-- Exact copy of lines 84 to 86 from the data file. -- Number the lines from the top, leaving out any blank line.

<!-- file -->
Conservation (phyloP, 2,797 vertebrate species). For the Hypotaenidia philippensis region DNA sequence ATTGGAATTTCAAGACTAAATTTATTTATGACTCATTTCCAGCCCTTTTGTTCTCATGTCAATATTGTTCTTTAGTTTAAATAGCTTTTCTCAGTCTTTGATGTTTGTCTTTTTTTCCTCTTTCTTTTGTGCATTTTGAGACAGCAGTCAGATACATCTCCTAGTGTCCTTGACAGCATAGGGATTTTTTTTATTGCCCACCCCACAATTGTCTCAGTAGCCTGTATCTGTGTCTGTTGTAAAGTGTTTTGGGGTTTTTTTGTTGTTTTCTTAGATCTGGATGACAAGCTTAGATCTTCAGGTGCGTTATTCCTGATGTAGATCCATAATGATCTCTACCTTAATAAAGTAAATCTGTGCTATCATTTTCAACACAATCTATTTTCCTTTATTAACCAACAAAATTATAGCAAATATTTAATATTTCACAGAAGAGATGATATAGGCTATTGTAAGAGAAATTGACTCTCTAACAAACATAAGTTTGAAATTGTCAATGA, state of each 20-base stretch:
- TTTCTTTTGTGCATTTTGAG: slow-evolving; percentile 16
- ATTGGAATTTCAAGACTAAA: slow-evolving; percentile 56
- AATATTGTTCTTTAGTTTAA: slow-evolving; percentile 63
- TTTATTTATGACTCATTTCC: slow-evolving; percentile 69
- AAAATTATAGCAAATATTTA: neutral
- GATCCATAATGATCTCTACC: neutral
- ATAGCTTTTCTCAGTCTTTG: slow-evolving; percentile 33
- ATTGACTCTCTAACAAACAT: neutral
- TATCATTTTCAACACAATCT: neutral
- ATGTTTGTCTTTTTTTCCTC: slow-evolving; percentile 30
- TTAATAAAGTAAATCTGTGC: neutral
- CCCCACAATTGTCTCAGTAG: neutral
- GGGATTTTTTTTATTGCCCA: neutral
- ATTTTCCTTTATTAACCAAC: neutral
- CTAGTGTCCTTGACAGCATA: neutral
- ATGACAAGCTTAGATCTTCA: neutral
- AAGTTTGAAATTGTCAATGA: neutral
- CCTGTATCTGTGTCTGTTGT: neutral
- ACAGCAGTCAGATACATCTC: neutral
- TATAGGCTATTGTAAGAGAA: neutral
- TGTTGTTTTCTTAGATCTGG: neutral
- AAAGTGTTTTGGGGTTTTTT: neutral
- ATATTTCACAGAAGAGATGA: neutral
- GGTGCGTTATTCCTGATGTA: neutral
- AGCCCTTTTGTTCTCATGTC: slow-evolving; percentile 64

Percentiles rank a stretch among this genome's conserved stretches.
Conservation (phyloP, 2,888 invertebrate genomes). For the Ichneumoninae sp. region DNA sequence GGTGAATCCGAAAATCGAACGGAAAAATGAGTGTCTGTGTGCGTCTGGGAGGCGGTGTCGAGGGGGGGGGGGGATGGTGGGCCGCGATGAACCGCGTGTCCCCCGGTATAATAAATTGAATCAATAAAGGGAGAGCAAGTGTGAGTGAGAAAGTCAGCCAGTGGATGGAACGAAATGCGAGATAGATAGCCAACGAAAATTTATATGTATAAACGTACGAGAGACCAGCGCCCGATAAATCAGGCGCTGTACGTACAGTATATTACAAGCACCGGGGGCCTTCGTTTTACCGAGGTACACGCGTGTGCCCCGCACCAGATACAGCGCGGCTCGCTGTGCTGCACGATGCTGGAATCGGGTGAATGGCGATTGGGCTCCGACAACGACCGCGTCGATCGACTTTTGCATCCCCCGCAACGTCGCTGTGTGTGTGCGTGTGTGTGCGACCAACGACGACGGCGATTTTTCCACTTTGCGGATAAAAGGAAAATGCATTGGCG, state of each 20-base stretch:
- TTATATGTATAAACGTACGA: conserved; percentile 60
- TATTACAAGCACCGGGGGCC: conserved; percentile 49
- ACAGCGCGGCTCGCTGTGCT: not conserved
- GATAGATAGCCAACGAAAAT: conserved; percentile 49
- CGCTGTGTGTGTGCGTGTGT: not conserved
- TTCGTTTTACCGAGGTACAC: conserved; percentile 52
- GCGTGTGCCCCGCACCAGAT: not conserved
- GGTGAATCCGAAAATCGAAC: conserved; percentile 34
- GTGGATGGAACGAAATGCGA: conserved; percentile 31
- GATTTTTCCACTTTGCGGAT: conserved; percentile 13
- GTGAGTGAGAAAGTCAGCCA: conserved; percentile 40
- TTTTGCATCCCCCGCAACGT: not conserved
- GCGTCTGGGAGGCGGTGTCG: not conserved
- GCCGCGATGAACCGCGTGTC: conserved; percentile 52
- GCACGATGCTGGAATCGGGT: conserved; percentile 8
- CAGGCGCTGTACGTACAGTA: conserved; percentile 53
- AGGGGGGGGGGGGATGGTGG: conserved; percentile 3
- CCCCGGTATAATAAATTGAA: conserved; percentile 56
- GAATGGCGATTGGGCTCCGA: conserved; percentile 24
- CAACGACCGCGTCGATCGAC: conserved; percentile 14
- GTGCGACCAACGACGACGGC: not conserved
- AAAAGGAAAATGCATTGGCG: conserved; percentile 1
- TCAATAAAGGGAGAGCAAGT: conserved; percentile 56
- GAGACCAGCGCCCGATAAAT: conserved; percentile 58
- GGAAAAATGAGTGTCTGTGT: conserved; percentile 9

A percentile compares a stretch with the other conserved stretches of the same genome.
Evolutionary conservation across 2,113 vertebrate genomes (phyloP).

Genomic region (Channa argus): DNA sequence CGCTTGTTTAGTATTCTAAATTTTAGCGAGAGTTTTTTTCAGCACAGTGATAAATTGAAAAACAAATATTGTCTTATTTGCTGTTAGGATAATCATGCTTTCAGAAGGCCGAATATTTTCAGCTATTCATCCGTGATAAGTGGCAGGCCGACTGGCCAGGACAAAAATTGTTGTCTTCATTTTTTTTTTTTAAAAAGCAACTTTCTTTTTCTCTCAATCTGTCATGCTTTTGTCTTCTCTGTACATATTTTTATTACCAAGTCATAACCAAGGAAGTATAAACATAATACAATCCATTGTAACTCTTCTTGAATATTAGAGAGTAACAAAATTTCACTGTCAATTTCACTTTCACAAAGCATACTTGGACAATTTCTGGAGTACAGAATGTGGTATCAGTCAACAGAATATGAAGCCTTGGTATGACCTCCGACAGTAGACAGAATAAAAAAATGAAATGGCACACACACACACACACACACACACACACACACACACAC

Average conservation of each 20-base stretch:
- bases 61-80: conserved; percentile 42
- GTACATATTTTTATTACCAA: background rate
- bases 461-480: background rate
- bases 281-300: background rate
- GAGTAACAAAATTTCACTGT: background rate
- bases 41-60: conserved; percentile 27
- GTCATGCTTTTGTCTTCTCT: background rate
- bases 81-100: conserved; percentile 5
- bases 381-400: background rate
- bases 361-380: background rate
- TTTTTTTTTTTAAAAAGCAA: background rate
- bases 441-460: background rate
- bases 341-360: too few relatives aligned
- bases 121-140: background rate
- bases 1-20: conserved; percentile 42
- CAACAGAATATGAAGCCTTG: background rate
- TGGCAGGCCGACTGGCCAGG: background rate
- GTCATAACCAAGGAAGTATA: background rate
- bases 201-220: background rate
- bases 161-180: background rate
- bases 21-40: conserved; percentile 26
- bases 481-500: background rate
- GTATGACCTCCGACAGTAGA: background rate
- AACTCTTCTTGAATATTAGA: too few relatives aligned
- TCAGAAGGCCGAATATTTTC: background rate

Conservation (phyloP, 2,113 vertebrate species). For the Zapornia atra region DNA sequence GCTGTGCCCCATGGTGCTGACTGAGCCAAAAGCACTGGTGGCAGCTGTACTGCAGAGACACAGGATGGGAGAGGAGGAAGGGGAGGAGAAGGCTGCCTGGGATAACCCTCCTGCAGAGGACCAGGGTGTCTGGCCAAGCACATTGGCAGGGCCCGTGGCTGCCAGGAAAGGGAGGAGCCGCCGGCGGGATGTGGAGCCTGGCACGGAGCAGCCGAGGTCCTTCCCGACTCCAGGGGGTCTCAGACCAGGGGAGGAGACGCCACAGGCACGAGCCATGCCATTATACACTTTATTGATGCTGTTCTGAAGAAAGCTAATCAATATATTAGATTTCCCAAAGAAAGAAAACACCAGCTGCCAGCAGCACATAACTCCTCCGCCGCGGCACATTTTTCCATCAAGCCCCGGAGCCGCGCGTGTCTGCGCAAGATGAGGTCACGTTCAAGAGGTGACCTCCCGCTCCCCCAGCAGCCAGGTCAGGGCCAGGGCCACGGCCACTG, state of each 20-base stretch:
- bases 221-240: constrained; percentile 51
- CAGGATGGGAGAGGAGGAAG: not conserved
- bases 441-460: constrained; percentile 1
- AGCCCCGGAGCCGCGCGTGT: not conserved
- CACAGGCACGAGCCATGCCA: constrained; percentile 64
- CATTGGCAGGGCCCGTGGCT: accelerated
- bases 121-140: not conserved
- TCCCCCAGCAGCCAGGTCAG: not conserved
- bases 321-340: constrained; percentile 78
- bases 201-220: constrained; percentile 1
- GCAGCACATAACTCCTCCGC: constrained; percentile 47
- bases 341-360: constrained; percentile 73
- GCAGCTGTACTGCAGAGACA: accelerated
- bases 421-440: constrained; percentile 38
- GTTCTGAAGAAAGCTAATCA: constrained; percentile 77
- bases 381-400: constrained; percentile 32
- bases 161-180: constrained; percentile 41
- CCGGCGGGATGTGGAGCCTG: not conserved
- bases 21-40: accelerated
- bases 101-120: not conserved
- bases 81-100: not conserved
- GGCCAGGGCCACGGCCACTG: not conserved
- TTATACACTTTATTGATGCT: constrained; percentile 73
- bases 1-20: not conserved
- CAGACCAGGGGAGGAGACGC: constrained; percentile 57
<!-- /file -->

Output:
- bases 221-240: constrained; percentile 51
- CAGGATGGGAGAGGAGGAAG: not conserved
- bases 441-460: constrained; percentile 1